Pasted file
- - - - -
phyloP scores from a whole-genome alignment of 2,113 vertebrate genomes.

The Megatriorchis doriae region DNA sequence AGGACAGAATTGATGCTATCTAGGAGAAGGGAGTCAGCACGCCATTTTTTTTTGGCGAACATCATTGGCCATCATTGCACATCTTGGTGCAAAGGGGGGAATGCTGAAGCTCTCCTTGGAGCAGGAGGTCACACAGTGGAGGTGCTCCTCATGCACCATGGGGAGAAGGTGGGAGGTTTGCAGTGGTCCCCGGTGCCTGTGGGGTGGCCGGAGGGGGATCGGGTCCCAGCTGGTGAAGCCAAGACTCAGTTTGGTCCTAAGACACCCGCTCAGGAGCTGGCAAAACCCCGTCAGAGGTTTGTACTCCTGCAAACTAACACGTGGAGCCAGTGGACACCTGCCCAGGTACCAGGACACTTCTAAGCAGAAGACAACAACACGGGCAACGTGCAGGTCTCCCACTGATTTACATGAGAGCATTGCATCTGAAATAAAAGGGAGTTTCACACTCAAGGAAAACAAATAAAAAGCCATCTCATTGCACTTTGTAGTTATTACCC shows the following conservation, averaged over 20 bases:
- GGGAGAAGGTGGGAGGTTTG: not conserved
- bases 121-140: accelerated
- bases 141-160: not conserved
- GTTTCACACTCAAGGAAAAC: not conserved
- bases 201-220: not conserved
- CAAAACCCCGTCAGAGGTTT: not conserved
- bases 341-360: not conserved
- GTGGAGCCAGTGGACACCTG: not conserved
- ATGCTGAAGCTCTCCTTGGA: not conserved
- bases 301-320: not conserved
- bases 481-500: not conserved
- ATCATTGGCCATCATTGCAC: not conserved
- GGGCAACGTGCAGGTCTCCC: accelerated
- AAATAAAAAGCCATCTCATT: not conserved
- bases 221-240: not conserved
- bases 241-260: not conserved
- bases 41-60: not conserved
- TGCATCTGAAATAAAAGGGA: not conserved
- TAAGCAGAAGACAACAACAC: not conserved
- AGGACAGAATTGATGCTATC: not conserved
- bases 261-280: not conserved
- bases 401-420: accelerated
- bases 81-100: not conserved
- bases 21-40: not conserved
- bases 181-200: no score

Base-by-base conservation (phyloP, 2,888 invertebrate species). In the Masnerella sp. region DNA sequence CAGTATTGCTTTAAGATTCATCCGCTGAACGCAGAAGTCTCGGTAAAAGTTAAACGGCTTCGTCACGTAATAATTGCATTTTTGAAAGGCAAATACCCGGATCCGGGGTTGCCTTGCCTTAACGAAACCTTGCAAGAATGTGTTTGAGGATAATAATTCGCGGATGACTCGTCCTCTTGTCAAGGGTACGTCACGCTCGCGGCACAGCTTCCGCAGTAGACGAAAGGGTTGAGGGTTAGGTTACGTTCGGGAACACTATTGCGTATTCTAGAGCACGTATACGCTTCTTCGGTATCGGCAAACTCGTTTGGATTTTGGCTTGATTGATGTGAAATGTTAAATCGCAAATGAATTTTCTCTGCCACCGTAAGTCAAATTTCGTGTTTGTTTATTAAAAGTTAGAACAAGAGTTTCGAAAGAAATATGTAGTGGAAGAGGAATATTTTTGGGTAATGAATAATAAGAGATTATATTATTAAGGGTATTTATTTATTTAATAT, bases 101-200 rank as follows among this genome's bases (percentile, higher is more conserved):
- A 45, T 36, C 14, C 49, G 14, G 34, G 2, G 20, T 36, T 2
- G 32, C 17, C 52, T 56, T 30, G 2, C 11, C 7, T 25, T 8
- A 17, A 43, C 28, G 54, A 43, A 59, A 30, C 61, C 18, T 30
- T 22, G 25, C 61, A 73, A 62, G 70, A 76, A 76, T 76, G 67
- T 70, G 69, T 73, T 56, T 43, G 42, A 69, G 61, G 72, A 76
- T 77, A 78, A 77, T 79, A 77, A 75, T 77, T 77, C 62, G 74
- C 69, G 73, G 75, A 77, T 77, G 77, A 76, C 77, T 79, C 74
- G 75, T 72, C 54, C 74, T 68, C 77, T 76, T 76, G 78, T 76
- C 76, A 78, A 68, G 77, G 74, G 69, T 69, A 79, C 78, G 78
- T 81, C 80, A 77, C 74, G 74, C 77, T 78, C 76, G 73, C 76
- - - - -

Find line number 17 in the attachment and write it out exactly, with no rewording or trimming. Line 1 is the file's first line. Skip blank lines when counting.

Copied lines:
- bases 221-240: not conserved